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Discussion Starter #1 (Edited)
1987 Nissan Stanza...

This is the engine that uses 2 plugs per cylinder with two coils.

Driving down the road one day it just cut off. Called a buddy with a tow-truck. After about 20 minutes it would start again. Ran long enough to drive it onto the flatbed then cut off. Got home and it ran just long enough to get it off. Since then it has not run.

I know its spark.

Fuel pump works, new fuel filter injectors test out fine. Its the ignition that's the problem.

I've tested and replaced the following:

ECU
BOTH Coils
BOTH Ignition control modules/Power Transistors (that's what nissan calls them)
Crank angle sensor
Distributor cap and rotor
Both EGI relays.
EGI 15A fuse.

Basically everything related to the spark.

I don't get it.

I took my old distributor off, and did the old trick I knew:

Put the ignition to the run position, and spun the distributor with a drill (off the vehicle).

Normally, this would "trick" the car into thinking that it was running, so you could see the injectors firing with a LED tester I made.

With this car, it doesn't do that. The fuel pump does come back on, I never bothered to check the injectors because the problem is not fuel related.

If I turn the crank angle sensor really slowly, the coil will fire at the markings for TDC of each cylinder (there are numerous dashes cut out, and 4 dashes cut out at 90 degrees). It will only fire the coil if I rotate it slowly, then stop once I get past one of those TDC marks. If I turn it by hand or by drill, the coil will not fire until I stop spinning.

So... I don't get it.

The crank angle sensor is sending a signal to the ECU. The ECU is sending a signal to the control module, and the control module is sending a signal to the coil. Now its just not doing it "fast enough" or every time. I've tried 4 different control modules and 4 different coils. All of them test out to specs (resistance and voltage) according to factory specs.

I'm at a loss. I've replaced EVERYTHING related to the ignition... at least that I'm aware of. Only thing that I can think of is the wiring harness. The harness is in physically great shape. Not de-hydrated from over heating, no "ghetto splices."


I've tested the coils. The resistance test checks out on both the low voltage terminals as well as the primary to secondary.


Any thoughts?
 

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Interesting to take off the distributor and spin it. Never thought of that.

But have you taken a plug out, grounded the tip to chassis, and cranked the motor? Have your buddy hold a screwdriver in the plug boot (if you don't like him). You need to see if it's getting fire to the plug. I believe they sell a test spark-plug type light at any auto store. That way nobody gets juiced.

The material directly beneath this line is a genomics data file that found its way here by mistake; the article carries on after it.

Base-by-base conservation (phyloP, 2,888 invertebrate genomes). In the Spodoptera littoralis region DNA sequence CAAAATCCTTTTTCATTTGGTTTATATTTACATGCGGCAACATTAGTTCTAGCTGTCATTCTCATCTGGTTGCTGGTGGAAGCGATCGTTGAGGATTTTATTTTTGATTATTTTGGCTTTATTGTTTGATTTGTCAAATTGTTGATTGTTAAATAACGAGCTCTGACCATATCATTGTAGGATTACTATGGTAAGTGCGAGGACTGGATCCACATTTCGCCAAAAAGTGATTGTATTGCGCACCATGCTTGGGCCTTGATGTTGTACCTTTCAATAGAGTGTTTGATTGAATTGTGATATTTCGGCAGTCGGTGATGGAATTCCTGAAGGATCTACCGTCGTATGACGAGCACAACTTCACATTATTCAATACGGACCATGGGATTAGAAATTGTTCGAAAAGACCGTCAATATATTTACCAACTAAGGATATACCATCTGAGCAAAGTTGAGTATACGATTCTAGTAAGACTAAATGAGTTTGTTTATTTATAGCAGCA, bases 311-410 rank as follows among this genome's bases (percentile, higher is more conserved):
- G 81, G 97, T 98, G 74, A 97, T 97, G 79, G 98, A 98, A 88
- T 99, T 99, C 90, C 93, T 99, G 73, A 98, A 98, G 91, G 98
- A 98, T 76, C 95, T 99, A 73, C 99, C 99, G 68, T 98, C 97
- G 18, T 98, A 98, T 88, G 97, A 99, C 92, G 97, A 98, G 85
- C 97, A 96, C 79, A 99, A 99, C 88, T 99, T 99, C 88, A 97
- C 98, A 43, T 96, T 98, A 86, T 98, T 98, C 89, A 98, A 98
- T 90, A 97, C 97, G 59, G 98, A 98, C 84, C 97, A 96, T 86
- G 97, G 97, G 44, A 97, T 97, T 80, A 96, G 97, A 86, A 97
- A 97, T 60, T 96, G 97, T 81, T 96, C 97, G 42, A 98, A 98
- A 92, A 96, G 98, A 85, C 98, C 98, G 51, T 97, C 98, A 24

If the plug is not sparking, I would run a hot lead off the battery onto the ignition coil. See if that gets you some spark (you may have to run a ground, too...I haven't worked on that type of motor in a long time).

If that's not it, there may be an electronic module inside that distributor. I know 80-90 Ford 4 bangers would have the electronics in the distributor go out frequently with high miles.

Let us know what cha find out.

pc
 

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Discussion Starter #5
Interesting to take off the distributor and spin it. Never thought of that.

But have you taken a plug out, grounded the tip to chassis, and cranked the motor? Have your buddy hold a screwdriver in the plug boot (if you don't like him). You need to see if it's getting fire to the plug. I believe they sell a test spark-plug type light at any auto store. That way nobody gets juiced.

If the plug is not sparking, I would run a hot lead off the battery onto the ignition coil. See if that gets you some spark (you may have to run a ground, too...I haven't worked on that type of motor in a long time).

If that's not it, there may be an electronic module inside that distributor. I know 80-90 Ford 4 bangers would have the electronics in the distributor go out frequently with high miles.

Let us know what cha find out.

pc


Thanks papa cap....



Yes, with a plug grounded and connected to a lead there is no spark.

The only circuitry inside the distributor is the crank angle sensor (really its obviously a camshaft sensor, but the ECU uses this for its crank angle sensor instead of most cars being on the flywheel).

There are two coils. They both fire simultaneously. The control modules are about 2.5" X 2" on the back of the coils. As stated above, the coils and control modules test out per the factory service manual to be within spec. I have 4 total coils and 4 total control modules and have tested different configurations of them all with the same result.
 

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Coil specs & testing

Having a similar issue with my 1989 Stanza. Any help with the correct specs and procedure to test the coils? Newbie..
 
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